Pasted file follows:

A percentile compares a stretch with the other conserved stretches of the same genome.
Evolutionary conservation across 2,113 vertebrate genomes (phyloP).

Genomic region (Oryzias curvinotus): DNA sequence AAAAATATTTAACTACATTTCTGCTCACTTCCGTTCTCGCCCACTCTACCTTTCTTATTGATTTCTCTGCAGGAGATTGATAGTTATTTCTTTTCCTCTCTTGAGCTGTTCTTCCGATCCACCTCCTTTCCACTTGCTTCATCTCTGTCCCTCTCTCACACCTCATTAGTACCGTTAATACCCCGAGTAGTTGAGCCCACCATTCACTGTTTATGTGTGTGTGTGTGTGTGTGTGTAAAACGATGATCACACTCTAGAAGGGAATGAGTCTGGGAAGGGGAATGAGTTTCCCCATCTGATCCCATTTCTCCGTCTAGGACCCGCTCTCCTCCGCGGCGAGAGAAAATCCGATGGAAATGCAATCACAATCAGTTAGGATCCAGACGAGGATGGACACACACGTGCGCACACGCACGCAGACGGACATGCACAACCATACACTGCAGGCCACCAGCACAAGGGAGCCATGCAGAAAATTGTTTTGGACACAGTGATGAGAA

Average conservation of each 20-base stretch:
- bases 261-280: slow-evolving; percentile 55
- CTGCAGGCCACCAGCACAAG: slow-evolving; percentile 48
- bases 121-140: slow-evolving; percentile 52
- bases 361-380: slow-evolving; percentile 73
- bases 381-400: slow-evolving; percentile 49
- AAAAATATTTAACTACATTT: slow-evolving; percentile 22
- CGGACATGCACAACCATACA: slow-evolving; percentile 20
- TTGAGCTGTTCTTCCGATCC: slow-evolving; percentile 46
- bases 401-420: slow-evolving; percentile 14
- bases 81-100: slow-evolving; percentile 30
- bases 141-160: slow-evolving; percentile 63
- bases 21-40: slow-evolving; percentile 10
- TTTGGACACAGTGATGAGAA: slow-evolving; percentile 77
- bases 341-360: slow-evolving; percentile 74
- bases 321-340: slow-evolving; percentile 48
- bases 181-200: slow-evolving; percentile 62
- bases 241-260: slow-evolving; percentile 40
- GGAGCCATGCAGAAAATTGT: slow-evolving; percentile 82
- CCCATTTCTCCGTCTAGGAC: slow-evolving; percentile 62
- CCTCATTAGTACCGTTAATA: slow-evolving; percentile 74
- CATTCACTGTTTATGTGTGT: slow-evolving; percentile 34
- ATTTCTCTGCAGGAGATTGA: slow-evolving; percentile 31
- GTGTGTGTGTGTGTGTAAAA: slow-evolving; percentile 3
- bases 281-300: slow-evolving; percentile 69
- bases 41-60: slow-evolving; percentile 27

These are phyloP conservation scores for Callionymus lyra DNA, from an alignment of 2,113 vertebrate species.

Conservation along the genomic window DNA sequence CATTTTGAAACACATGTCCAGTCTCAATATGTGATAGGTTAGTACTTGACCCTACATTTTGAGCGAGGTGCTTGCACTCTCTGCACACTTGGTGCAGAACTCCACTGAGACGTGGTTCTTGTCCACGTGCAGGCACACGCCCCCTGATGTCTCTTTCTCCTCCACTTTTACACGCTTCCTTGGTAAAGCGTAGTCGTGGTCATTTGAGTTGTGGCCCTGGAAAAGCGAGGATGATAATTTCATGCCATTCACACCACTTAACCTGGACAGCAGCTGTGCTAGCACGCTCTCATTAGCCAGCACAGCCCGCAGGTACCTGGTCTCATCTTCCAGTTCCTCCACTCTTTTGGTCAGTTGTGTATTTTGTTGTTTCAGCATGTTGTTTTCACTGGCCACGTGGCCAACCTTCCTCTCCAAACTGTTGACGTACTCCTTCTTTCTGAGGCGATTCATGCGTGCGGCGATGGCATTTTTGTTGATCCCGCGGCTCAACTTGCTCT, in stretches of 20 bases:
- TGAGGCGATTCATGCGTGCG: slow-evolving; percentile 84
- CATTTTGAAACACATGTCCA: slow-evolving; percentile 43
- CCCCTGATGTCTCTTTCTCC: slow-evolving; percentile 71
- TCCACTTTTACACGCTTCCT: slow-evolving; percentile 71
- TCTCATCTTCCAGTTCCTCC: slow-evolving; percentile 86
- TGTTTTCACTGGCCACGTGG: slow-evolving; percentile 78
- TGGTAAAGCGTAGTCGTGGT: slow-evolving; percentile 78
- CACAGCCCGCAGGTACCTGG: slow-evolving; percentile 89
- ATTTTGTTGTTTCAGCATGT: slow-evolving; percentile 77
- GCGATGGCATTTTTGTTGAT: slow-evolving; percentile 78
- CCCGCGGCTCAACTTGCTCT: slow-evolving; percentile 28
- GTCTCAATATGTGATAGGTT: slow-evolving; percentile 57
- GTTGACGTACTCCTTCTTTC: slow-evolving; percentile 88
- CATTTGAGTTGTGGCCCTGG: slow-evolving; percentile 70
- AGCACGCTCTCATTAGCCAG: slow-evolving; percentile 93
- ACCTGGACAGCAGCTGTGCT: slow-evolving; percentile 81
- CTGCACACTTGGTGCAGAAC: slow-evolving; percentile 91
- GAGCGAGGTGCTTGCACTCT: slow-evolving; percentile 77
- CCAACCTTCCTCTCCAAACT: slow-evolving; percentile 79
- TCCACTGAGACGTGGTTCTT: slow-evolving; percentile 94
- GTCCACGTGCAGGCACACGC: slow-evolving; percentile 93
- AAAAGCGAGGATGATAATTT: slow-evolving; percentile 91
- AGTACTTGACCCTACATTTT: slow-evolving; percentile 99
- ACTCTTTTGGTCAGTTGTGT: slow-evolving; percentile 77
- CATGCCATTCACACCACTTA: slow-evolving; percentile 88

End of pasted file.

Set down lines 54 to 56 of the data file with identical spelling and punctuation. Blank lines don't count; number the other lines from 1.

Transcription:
- AGTACTTGACCCTACATTTT: slow-evolving; percentile 99
- ACTCTTTTGGTCAGTTGTGT: slow-evolving; percentile 77
- CATGCCATTCACACCACTTA: slow-evolving; percentile 88